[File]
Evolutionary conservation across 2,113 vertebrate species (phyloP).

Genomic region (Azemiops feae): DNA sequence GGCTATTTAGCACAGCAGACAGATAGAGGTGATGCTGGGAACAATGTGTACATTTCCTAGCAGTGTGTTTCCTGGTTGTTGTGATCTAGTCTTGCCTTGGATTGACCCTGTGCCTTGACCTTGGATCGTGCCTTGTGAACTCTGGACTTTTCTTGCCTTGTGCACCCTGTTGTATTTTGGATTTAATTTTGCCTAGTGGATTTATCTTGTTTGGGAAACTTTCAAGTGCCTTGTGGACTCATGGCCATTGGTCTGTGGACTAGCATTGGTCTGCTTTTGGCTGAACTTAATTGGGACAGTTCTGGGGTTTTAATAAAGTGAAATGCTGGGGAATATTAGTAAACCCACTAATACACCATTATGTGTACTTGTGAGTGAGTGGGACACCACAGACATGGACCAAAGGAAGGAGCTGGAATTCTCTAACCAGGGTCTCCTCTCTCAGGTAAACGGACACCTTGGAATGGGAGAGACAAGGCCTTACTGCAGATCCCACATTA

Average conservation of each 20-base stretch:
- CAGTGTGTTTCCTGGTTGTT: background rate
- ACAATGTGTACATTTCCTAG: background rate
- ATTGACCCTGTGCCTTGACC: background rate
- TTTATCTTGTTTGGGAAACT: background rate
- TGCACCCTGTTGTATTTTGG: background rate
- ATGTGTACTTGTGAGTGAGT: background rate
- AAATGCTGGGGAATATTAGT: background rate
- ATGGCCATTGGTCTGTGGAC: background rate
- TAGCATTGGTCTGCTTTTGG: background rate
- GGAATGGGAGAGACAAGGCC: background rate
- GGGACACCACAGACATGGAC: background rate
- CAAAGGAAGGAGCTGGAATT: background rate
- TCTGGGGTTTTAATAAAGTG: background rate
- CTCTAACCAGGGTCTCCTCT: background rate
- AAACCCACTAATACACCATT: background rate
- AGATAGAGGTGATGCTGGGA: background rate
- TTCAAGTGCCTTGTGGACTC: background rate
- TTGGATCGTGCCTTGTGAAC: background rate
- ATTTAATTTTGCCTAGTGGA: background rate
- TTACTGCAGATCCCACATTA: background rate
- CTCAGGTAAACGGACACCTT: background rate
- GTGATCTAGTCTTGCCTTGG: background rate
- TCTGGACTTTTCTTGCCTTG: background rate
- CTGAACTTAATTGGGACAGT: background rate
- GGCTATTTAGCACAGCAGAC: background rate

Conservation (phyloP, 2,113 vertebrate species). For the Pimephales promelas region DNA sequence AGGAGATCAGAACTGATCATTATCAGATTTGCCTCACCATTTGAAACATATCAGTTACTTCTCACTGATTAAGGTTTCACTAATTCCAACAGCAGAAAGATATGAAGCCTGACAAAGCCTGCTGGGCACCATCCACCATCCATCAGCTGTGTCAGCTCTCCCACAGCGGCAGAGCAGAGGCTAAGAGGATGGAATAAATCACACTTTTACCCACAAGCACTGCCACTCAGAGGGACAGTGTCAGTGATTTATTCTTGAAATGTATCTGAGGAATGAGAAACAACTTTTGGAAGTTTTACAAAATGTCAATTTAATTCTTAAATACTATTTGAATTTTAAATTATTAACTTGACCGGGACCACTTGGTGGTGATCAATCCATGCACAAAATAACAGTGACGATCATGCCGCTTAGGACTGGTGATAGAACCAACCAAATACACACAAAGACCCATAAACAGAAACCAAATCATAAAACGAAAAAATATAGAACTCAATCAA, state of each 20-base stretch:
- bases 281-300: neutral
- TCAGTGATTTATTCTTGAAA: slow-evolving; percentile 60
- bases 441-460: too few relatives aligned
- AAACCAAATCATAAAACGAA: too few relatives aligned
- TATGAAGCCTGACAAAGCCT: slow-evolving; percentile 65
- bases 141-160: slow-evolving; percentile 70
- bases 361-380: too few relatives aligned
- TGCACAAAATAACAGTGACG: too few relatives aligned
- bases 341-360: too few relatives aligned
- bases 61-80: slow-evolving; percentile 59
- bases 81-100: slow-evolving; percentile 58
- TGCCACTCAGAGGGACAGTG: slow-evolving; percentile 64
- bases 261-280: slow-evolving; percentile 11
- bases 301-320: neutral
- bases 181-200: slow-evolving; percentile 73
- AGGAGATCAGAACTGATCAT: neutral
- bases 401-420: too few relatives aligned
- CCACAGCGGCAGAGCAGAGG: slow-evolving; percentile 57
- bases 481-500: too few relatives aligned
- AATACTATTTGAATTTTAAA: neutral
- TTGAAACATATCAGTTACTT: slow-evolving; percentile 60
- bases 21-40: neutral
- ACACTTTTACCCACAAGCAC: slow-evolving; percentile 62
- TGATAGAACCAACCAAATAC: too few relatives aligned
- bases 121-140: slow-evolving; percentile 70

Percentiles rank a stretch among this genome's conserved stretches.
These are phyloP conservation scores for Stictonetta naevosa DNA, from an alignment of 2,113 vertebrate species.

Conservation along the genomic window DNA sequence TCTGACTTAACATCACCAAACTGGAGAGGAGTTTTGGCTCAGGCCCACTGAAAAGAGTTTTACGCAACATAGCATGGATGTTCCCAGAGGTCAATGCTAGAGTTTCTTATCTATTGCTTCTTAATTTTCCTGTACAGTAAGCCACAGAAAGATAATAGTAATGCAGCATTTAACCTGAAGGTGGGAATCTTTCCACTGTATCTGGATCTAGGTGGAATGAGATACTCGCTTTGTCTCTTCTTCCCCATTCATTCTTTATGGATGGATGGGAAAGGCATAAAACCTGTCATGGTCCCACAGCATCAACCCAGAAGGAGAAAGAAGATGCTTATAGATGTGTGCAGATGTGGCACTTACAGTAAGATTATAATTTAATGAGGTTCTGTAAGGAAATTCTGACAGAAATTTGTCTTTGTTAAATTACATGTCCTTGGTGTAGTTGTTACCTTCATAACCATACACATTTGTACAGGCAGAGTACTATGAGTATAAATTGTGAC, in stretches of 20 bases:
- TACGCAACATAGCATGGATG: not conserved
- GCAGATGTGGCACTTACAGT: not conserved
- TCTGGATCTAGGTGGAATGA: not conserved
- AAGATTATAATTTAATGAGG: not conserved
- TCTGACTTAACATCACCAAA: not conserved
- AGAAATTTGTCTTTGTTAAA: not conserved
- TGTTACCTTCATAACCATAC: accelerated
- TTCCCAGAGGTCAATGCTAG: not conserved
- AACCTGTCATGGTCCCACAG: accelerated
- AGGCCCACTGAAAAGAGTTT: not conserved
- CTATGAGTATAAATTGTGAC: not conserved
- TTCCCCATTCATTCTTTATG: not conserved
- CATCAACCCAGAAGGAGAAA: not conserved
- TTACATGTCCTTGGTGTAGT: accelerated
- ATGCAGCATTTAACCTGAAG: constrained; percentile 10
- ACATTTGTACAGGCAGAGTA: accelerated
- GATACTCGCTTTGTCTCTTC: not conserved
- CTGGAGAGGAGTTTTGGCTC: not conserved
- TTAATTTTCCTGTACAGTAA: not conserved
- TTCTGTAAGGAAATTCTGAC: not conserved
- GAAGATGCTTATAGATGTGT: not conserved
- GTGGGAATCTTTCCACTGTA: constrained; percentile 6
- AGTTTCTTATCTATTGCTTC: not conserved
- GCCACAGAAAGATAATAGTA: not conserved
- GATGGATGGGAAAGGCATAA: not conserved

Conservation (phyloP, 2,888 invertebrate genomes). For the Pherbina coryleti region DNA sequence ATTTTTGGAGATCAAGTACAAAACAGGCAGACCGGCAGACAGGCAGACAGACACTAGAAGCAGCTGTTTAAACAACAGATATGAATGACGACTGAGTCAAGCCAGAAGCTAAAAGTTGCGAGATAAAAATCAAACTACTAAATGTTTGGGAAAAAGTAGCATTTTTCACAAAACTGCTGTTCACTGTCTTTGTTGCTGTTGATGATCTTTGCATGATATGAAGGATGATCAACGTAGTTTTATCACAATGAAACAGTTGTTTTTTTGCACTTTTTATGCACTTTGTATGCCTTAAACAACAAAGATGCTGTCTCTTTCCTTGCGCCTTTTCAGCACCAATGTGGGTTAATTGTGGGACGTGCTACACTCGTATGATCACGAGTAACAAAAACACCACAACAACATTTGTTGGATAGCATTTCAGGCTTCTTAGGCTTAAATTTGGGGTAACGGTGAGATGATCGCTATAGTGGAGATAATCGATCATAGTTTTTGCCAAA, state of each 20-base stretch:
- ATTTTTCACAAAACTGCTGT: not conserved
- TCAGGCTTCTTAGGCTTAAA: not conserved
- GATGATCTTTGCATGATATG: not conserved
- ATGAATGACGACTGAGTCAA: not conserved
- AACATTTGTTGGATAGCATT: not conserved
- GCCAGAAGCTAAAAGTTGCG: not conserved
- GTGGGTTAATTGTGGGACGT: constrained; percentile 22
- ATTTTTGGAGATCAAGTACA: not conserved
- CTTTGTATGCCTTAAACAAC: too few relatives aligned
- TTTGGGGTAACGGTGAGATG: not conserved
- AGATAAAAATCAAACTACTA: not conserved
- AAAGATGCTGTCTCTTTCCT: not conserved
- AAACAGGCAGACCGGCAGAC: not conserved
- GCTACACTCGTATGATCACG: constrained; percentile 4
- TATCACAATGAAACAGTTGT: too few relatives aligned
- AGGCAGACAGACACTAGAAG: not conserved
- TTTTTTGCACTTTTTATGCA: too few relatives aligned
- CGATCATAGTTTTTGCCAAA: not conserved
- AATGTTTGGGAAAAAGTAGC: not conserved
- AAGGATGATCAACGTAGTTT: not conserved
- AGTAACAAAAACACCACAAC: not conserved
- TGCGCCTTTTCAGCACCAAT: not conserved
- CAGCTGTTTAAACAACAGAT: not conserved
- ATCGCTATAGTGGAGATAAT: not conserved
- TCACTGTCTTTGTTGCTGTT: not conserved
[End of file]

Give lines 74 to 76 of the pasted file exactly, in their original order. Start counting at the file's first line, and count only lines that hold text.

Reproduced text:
- GATACTCGCTTTGTCTCTTC: not conserved
- CTGGAGAGGAGTTTTGGCTC: not conserved
- TTAATTTTCCTGTACAGTAA: not conserved